- The producer must agree to sign and abide by the production agreement and DODI5410.16 (you will receive copies of both documents early in your coordination).
- Military assets requested must be available when required. [Army.mil, accessed 8/11/11, emphasis original]
DODI5410.16 Outlines "DoD Assistance To Non-Government, Entertainment-Oriented Motion Picture, Television, And Video Productions." The Department of Defense Instruction referred to the Army's guidelines outlines the Department's policies about when the government may provide "assistance ... to entertainment-oriented motion picture, television, or video productions." The guidelines include the assertion: "Operational readiness of the Armed Forces shall not be impaired. Diversion of equipment, personnel, and material resources shall be kept to a minimum, and shall only be on a non-interference with military operations and training basis." [Dtic.mil, accessed 8/11/11]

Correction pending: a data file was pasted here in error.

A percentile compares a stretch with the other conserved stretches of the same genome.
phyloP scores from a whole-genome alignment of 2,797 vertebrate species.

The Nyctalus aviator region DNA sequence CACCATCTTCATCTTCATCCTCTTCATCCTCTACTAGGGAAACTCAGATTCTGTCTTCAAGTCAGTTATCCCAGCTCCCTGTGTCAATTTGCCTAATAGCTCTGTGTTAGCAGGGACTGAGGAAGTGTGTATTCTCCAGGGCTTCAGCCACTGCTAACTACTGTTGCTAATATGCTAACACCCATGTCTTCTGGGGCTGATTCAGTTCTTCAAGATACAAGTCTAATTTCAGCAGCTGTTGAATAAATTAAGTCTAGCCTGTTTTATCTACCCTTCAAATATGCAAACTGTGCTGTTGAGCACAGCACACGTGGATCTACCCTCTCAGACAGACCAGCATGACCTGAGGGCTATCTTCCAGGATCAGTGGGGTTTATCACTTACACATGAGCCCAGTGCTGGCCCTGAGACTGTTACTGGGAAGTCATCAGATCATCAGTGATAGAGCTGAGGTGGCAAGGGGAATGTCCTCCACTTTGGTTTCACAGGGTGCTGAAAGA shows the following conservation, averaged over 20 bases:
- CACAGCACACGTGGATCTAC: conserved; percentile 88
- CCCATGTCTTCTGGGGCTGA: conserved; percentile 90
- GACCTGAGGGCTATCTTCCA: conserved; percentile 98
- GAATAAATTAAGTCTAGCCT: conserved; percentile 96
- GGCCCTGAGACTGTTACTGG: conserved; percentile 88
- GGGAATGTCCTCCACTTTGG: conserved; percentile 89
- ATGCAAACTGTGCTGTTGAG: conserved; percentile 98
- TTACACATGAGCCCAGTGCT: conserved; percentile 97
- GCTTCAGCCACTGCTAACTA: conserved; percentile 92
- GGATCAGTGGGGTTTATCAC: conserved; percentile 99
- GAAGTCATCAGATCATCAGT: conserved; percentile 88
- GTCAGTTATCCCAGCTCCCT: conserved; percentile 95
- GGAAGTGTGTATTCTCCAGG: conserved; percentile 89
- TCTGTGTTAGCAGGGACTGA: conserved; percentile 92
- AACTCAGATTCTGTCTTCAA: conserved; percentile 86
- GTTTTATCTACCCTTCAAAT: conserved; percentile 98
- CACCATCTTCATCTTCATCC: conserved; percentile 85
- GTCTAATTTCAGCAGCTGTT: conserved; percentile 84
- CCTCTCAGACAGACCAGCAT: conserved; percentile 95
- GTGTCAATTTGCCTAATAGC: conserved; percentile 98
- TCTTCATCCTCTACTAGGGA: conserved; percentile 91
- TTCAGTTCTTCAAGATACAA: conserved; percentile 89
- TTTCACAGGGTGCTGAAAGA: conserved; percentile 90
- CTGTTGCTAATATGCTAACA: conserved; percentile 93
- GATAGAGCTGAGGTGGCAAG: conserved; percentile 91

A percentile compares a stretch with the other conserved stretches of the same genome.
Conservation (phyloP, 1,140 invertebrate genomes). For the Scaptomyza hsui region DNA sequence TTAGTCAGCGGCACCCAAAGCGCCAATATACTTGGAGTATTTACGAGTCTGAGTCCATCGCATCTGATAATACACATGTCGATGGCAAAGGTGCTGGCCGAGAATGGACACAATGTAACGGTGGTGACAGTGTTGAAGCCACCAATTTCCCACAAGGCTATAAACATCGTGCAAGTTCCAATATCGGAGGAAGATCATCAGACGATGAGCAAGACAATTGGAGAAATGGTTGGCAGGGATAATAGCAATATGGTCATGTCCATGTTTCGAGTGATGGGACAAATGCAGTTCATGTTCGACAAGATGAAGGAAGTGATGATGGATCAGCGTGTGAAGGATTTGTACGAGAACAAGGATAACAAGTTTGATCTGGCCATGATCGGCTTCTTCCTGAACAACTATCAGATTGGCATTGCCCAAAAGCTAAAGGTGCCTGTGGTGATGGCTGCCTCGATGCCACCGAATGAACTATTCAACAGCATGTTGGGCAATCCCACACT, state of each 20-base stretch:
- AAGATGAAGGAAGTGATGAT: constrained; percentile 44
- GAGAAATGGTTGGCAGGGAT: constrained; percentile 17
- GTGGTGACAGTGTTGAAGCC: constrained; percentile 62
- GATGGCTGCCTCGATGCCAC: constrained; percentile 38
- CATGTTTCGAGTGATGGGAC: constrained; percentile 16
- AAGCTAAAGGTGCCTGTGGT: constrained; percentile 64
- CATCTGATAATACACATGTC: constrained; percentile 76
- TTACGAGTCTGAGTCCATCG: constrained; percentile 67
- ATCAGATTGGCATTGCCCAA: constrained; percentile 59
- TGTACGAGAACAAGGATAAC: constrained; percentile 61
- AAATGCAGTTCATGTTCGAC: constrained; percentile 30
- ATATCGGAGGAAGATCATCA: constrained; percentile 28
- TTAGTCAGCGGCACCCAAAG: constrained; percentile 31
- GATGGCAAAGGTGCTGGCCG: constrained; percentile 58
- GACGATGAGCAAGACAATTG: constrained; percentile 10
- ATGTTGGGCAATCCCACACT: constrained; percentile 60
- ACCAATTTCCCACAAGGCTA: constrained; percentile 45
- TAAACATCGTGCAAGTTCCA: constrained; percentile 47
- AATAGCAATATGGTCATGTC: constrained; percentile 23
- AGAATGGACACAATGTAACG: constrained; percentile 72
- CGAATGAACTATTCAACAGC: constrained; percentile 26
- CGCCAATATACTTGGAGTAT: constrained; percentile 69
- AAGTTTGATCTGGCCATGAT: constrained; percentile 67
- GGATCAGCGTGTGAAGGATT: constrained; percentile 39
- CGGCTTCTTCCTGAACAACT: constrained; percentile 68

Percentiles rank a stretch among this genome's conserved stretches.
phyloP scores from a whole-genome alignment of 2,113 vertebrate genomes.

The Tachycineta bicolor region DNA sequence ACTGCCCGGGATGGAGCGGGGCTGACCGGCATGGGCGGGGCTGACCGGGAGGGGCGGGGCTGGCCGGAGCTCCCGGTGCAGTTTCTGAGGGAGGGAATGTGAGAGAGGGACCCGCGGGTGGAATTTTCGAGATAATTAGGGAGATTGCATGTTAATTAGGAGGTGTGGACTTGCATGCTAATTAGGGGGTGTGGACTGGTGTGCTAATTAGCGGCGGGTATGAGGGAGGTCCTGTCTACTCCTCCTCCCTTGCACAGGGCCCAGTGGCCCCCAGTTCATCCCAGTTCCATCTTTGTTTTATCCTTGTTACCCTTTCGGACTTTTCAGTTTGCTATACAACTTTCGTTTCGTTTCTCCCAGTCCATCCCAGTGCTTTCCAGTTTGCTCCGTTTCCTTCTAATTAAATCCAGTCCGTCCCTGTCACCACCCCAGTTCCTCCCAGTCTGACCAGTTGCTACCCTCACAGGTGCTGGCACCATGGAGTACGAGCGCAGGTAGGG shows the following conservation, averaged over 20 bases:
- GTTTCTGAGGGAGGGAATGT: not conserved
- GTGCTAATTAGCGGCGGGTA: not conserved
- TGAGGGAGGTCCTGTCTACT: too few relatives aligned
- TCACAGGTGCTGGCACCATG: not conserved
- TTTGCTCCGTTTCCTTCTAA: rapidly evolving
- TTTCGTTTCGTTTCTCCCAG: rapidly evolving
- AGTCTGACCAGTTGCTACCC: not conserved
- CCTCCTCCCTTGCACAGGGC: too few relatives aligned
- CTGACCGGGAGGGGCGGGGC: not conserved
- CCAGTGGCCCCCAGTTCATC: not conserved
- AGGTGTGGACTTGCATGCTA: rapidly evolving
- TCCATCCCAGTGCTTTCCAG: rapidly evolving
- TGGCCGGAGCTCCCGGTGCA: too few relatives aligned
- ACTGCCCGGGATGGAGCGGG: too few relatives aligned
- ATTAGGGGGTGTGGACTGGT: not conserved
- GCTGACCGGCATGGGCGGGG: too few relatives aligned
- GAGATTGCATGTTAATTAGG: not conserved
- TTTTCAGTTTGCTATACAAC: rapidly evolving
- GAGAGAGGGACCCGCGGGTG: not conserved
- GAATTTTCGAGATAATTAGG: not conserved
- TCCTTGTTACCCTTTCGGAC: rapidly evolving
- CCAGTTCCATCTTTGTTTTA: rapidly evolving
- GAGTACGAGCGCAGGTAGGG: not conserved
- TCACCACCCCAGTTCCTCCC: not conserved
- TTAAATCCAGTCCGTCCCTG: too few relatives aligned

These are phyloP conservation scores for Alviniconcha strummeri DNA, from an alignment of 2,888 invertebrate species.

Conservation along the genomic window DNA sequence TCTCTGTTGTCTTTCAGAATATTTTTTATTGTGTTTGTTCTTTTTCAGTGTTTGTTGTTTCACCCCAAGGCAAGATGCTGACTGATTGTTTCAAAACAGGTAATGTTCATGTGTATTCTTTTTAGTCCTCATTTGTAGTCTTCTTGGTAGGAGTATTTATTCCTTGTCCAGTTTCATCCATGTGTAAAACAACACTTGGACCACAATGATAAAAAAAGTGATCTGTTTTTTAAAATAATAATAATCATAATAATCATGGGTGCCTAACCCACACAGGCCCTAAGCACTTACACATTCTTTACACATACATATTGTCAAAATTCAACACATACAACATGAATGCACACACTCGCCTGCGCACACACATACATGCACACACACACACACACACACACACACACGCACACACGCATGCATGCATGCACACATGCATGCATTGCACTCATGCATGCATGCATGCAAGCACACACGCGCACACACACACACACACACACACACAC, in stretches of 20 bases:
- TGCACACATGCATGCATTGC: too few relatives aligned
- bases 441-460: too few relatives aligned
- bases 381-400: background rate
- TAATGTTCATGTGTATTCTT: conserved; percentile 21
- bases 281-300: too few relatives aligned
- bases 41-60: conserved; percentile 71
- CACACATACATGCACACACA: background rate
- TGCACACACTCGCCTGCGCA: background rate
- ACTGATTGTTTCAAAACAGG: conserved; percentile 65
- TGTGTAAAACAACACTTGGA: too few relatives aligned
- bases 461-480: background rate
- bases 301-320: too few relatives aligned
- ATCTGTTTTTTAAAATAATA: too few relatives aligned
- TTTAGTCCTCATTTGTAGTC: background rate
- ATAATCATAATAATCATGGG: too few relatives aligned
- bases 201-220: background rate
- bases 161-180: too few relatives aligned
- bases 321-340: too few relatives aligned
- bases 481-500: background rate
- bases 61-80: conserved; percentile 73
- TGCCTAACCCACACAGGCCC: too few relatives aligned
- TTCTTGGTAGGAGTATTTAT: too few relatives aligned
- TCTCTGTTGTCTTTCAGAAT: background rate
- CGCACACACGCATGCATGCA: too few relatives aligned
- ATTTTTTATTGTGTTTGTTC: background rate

Politico's Ben Smith: "Peter King's ... Outrage At White House Cooperation With A Film About The Killing Of Osama Bin Laden Pretty Much Ignores A Long History Of Government Cooperation With Hollywood." In an August 11 post, Politico's Ben Smith wrote:
Pete King's classic and entertaining outrage at White House cooperation with a film about the killing of Osama bin Laden pretty much ignores a long history of government cooperation with Hollywood.
It also specifically ignores this memorable anecdote from the administration of Obama's immediate predecessor, who invited a conservative filmmaker in to meet with the president for his glowing docudrama on Bush's handling of 9/11: